Toward a Female Clown Practice: Transgression, Archetype and Myth
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Women who learn to clown within Western contemporary theatre and performance training lack recognizably female exemplars of this popular art form. This practice-as-research thesis analyses my past and present clowning experiences in order to create an understanding of a woman-centered clown practice which allows for the expression of material bodies and lived experiences. It offers a feminist perspective on Jacques Lecoq’s pedagogy, which revolves around a notion of an ‘inner clown’ and is prevalent in contemporary UK clown training and practice. The thesis draws on both the avant-garde and numerous clown types and archetypes, in order to understand clowning as a genre revealed through a range of unsocialised behaviours. It does not differentiate necessarily between clowning by men and women but suggests a re-think and reconfiguration to incorporate a wide range of values and thought processes as a means of introduction to a wider audience.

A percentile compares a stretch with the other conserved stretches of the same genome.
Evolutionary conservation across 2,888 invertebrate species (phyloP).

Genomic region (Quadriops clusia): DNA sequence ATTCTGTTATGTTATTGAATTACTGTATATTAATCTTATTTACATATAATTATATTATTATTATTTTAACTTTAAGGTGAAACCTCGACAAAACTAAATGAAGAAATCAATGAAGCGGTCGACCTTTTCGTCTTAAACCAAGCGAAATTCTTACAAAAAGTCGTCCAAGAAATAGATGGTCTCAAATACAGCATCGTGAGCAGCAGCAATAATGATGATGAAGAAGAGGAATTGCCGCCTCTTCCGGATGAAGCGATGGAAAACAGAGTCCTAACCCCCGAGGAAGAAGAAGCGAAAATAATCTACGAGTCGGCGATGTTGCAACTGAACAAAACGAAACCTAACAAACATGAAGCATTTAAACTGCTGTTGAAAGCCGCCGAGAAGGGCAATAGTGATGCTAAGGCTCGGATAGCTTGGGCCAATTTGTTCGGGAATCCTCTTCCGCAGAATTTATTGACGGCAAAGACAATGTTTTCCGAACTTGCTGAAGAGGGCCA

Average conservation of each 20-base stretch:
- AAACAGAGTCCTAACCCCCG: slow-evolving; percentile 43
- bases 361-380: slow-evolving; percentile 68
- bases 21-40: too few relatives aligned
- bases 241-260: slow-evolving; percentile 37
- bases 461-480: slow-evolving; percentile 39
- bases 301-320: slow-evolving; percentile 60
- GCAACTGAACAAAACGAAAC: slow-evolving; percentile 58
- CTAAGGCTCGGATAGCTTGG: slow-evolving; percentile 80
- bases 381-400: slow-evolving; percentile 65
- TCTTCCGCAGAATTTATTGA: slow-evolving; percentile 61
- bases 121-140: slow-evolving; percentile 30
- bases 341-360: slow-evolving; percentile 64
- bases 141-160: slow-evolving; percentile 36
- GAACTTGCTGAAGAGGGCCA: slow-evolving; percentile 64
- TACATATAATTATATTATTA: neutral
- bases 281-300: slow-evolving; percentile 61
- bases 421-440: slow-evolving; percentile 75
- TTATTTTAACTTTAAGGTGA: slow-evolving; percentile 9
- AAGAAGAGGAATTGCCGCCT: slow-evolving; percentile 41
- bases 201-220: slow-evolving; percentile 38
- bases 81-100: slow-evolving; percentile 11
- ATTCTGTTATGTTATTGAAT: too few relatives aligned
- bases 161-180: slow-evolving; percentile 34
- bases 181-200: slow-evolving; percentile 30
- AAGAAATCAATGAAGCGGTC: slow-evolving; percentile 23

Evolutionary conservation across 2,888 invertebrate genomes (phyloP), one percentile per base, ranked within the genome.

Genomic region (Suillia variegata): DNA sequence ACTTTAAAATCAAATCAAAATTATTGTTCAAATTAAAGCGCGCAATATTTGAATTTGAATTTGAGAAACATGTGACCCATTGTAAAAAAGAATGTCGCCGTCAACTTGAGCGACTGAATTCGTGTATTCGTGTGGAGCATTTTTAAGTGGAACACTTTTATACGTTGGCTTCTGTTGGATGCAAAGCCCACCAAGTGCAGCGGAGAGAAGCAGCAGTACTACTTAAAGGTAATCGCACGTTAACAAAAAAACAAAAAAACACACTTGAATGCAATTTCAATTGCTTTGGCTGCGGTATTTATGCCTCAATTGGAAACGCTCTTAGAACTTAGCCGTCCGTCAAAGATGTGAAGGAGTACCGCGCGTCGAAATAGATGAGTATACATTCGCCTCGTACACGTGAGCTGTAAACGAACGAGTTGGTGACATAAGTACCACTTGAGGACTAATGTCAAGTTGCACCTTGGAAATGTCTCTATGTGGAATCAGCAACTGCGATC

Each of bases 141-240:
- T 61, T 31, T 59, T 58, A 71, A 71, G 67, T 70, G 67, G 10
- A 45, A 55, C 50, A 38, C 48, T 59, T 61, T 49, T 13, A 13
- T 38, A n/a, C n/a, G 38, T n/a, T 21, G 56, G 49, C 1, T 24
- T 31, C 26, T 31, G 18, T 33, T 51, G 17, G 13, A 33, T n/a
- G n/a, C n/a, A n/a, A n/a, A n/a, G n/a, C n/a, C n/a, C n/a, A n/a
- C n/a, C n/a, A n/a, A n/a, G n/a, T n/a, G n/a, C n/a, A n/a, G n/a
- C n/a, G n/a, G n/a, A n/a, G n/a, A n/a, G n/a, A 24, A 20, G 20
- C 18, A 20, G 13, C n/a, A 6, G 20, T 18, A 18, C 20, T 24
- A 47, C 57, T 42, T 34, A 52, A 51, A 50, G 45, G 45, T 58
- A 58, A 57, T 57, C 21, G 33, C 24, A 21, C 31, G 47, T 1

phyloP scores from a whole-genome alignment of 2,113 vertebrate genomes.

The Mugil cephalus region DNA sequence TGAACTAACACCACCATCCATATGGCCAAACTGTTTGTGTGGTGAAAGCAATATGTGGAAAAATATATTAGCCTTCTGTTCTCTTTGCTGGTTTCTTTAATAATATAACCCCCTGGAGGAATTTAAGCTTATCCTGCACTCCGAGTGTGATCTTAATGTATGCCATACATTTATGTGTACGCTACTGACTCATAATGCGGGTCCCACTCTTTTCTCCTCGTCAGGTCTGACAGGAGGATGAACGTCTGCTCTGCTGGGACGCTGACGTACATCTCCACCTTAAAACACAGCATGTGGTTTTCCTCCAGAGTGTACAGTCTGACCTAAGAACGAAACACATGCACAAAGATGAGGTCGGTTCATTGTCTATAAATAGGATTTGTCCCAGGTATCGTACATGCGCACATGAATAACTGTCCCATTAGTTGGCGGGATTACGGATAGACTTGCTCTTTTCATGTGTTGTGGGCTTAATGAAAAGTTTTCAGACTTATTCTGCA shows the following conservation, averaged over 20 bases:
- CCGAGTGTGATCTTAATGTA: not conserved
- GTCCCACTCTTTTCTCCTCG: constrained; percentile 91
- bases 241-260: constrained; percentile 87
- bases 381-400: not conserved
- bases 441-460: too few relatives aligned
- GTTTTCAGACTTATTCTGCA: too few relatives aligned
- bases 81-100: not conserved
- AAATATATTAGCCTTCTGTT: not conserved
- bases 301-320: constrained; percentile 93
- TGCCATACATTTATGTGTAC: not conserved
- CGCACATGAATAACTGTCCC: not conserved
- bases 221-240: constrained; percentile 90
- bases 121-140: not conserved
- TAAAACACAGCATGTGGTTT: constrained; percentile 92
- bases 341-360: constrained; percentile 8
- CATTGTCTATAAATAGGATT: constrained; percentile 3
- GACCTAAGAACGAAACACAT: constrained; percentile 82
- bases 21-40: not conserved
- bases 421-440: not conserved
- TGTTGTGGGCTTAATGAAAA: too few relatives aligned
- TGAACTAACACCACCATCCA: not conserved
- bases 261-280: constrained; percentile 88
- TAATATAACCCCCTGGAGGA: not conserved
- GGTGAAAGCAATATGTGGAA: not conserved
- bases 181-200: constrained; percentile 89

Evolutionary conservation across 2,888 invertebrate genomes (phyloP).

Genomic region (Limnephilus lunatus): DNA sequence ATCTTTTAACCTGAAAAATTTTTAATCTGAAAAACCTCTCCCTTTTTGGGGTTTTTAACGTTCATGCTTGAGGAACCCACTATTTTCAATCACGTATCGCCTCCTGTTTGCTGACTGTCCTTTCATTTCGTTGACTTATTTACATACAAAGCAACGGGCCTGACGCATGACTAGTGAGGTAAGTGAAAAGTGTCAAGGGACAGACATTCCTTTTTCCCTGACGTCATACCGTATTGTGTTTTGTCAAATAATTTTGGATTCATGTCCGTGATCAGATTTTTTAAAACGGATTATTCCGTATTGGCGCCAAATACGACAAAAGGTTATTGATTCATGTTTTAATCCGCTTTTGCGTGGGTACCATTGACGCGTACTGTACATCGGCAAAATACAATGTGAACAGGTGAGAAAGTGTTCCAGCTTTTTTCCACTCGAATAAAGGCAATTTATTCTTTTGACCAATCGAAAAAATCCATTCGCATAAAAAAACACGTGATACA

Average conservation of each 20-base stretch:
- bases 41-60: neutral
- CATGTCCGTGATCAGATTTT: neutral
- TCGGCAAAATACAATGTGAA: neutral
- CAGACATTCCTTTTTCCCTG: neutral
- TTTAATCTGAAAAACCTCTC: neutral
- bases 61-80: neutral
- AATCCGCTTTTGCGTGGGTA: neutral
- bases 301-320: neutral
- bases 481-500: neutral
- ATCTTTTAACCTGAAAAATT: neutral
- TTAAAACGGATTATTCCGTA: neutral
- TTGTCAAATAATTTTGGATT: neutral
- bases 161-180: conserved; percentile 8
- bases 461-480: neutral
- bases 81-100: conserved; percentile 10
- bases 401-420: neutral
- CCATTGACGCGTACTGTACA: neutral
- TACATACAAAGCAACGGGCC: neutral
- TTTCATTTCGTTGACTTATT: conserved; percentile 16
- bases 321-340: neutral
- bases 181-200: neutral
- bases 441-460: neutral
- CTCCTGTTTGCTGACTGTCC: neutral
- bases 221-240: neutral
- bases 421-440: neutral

Specific concerns with the terms clown and clowning initiate this investigation, resulting in the creation of a ‘clowning continuum’, which offers a practical way of understanding various modes of clowning and various types of clowns. I examine my experiences, including those of ‘failure’, while working with renowned performer trainers, as well my negotiation of gender and sexuality through both my clowning in character and my creation of clowns. The twentieth century avant-garde artist Baroness Elsa von Freytag-Loringhoven, who inspired me to create ‘Clown Elsa’ and take her to art galleries and onto the street, is identified as a ‘radical female proto-clown’. My practical investigations into the potential interrelatedness of the masquerade of femininity and the mask of the clown are also shaped by discourses of hysteria and the carnivalesque. Drawing on Bakhtin’s concepts of carnival, dialogic practice and heteroglossia, as well as the transgressive potential of classical myth and archetypes for women, this thesis reconfigures clown practice and discourse by both challenging and developing upon Lecoq’s outmoded pedagogic practice. Its goal is to open it up for more types and modes of clown, in particular an ‘inner clown’ that can operate in a number of masks. It culminates in my creation of a feminist clown, Sedusa, who is inspired by Hélène Cixous’s writing on l’écriture feminine, myth and laughter in ‘The Laugh of the Medusa’ (1976). Sedusa expands clown models and masks for women by exploiting the ‘masquerade’ of femininity, a term originally coined by Joan Riviere in 1929. The thesis includes a performance as Sedusa as an embodiment of my research findings.
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